Active pulmonary tuberculosis: something old, something new, something borrowed, something blue.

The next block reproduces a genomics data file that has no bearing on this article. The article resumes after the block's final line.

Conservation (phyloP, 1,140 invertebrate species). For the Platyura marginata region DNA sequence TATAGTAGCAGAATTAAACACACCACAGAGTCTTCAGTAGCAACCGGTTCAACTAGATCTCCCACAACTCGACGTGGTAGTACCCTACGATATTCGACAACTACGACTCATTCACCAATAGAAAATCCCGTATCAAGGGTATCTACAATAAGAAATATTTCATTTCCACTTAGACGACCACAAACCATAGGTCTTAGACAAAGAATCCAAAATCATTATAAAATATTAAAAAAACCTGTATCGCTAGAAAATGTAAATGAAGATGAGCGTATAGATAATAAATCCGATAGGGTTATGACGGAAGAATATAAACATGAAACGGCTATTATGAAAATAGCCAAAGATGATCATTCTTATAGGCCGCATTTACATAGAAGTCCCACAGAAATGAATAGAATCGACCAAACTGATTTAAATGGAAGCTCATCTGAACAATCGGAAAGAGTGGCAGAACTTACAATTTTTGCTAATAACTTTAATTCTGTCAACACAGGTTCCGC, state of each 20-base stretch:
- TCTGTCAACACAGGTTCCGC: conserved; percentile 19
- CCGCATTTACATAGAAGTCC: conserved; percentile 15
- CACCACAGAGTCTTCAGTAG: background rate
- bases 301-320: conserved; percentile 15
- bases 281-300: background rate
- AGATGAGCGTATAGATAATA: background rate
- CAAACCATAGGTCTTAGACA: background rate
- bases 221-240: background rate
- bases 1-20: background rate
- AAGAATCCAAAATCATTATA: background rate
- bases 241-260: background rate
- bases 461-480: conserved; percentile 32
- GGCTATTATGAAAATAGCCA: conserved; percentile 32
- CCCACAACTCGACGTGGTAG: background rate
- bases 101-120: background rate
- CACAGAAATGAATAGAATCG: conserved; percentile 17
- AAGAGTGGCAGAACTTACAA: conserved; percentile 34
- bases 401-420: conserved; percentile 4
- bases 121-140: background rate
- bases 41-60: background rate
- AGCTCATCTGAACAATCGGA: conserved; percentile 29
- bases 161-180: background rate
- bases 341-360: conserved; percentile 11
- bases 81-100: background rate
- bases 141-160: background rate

Tuberculosis remains a major global health issue affecting all countries and age groups. Radiology plays a crucial role in the diagnosis and management of pulmonary tuberculosis (PTB). This review aims to improve understanding and diagnostic value of imaging in PTB. We present the old, well-established findings ranging from primary TB to the common appearances of post-primary TB, including dissemination with tree-in-bud nodularity, haematogenous dissemination with miliary nodules and lymphatic dissemination. We discuss new concepts in active PTB with special focus on imaging findings in immunocompromised individuals. We illustrate PTB appearances borrowed from other diseases in which the signs were initially described: the reversed halo sign, the galaxy sign and the cluster sign. There are several radiological signs that have been shown to correlate with positive or negative sputum smears, and radiologists should be aware of these signs as they play an important role in guiding the need for isolation and empirical anti-tuberculous therapy.